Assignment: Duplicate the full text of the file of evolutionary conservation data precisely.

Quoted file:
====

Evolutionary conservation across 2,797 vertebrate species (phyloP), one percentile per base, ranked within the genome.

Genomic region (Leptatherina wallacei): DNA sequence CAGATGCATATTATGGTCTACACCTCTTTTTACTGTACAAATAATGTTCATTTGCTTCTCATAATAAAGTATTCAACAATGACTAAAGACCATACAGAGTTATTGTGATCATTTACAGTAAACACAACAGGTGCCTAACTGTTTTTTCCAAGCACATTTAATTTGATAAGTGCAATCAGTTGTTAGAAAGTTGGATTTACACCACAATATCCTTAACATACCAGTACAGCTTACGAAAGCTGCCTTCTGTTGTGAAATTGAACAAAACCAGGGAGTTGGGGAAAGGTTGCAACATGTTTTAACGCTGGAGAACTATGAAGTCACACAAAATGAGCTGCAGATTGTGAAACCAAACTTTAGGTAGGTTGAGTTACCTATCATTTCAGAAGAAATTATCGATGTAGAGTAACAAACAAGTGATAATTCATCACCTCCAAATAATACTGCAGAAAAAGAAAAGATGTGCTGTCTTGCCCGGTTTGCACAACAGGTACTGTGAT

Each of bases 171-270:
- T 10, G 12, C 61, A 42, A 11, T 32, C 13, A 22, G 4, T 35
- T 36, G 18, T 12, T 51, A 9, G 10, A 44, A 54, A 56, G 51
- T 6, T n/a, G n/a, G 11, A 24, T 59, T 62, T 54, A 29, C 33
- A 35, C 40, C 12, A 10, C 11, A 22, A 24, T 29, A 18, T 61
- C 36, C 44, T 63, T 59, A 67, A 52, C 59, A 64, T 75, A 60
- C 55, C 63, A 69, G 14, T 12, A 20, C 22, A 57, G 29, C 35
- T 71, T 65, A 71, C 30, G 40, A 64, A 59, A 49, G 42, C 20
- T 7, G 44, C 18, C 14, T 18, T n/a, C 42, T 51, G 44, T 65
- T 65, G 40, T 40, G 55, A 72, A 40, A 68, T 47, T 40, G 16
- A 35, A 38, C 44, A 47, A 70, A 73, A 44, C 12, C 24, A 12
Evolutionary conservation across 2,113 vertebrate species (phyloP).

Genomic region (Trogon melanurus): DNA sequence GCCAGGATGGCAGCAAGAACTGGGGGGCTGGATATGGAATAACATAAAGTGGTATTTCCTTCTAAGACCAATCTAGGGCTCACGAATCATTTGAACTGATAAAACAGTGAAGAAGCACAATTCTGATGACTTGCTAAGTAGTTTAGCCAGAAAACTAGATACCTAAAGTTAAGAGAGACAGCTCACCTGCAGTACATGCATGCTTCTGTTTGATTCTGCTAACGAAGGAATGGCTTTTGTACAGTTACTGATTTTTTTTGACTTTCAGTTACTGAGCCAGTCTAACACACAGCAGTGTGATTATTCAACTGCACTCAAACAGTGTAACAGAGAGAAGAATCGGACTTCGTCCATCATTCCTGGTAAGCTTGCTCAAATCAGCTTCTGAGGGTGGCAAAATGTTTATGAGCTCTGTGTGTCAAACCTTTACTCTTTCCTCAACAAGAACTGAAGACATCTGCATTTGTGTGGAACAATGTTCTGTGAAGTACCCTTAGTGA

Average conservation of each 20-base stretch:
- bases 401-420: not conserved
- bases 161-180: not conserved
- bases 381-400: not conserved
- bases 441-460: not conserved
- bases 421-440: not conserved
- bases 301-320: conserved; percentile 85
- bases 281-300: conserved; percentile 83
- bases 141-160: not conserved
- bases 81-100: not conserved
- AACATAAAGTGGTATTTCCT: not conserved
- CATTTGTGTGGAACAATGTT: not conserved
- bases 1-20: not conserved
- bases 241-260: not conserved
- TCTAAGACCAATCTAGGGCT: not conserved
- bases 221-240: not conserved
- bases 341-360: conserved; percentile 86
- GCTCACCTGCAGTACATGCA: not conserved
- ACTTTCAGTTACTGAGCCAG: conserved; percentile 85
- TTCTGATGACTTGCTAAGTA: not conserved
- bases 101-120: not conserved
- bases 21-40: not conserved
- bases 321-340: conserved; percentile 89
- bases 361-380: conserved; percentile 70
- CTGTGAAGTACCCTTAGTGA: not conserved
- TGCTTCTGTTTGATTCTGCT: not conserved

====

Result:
Evolutionary conservation across 2,797 vertebrate species (phyloP), one percentile per base, ranked within the genome.

Genomic region (Leptatherina wallacei): DNA sequence CAGATGCATATTATGGTCTACACCTCTTTTTACTGTACAAATAATGTTCATTTGCTTCTCATAATAAAGTATTCAACAATGACTAAAGACCATACAGAGTTATTGTGATCATTTACAGTAAACACAACAGGTGCCTAACTGTTTTTTCCAAGCACATTTAATTTGATAAGTGCAATCAGTTGTTAGAAAGTTGGATTTACACCACAATATCCTTAACATACCAGTACAGCTTACGAAAGCTGCCTTCTGTTGTGAAATTGAACAAAACCAGGGAGTTGGGGAAAGGTTGCAACATGTTTTAACGCTGGAGAACTATGAAGTCACACAAAATGAGCTGCAGATTGTGAAACCAAACTTTAGGTAGGTTGAGTTACCTATCATTTCAGAAGAAATTATCGATGTAGAGTAACAAACAAGTGATAATTCATCACCTCCAAATAATACTGCAGAAAAAGAAAAGATGTGCTGTCTTGCCCGGTTTGCACAACAGGTACTGTGAT

Each of bases 171-270:
- T 10, G 12, C 61, A 42, A 11, T 32, C 13, A 22, G 4, T 35
- T 36, G 18, T 12, T 51, A 9, G 10, A 44, A 54, A 56, G 51
- T 6, T n/a, G n/a, G 11, A 24, T 59, T 62, T 54, A 29, C 33
- A 35, C 40, C 12, A 10, C 11, A 22, A 24, T 29, A 18, T 61
- C 36, C 44, T 63, T 59, A 67, A 52, C 59, A 64, T 75, A 60
- C 55, C 63, A 69, G 14, T 12, A 20, C 22, A 57, G 29, C 35
- T 71, T 65, A 71, C 30, G 40, A 64, A 59, A 49, G 42, C 20
- T 7, G 44, C 18, C 14, T 18, T n/a, C 42, T 51, G 44, T 65
- T 65, G 40, T 40, G 55, A 72, A 40, A 68, T 47, T 40, G 16
- A 35, A 38, C 44, A 47, A 70, A 73, A 44, C 12, C 24, A 12
Evolutionary conservation across 2,113 vertebrate species (phyloP).

Genomic region (Trogon melanurus): DNA sequence GCCAGGATGGCAGCAAGAACTGGGGGGCTGGATATGGAATAACATAAAGTGGTATTTCCTTCTAAGACCAATCTAGGGCTCACGAATCATTTGAACTGATAAAACAGTGAAGAAGCACAATTCTGATGACTTGCTAAGTAGTTTAGCCAGAAAACTAGATACCTAAAGTTAAGAGAGACAGCTCACCTGCAGTACATGCATGCTTCTGTTTGATTCTGCTAACGAAGGAATGGCTTTTGTACAGTTACTGATTTTTTTTGACTTTCAGTTACTGAGCCAGTCTAACACACAGCAGTGTGATTATTCAACTGCACTCAAACAGTGTAACAGAGAGAAGAATCGGACTTCGTCCATCATTCCTGGTAAGCTTGCTCAAATCAGCTTCTGAGGGTGGCAAAATGTTTATGAGCTCTGTGTGTCAAACCTTTACTCTTTCCTCAACAAGAACTGAAGACATCTGCATTTGTGTGGAACAATGTTCTGTGAAGTACCCTTAGTGA

Average conservation of each 20-base stretch:
- bases 401-420: not conserved
- bases 161-180: not conserved
- bases 381-400: not conserved
- bases 441-460: not conserved
- bases 421-440: not conserved
- bases 301-320: conserved; percentile 85
- bases 281-300: conserved; percentile 83
- bases 141-160: not conserved
- bases 81-100: not conserved
- AACATAAAGTGGTATTTCCT: not conserved
- CATTTGTGTGGAACAATGTT: not conserved
- bases 1-20: not conserved
- bases 241-260: not conserved
- TCTAAGACCAATCTAGGGCT: not conserved
- bases 221-240: not conserved
- bases 341-360: conserved; percentile 86
- GCTCACCTGCAGTACATGCA: not conserved
- ACTTTCAGTTACTGAGCCAG: conserved; percentile 85
- TTCTGATGACTTGCTAAGTA: not conserved
- bases 101-120: not conserved
- bases 21-40: not conserved
- bases 321-340: conserved; percentile 89
- bases 361-380: conserved; percentile 70
- CTGTGAAGTACCCTTAGTGA: not conserved
- TGCTTCTGTTTGATTCTGCT: not conserved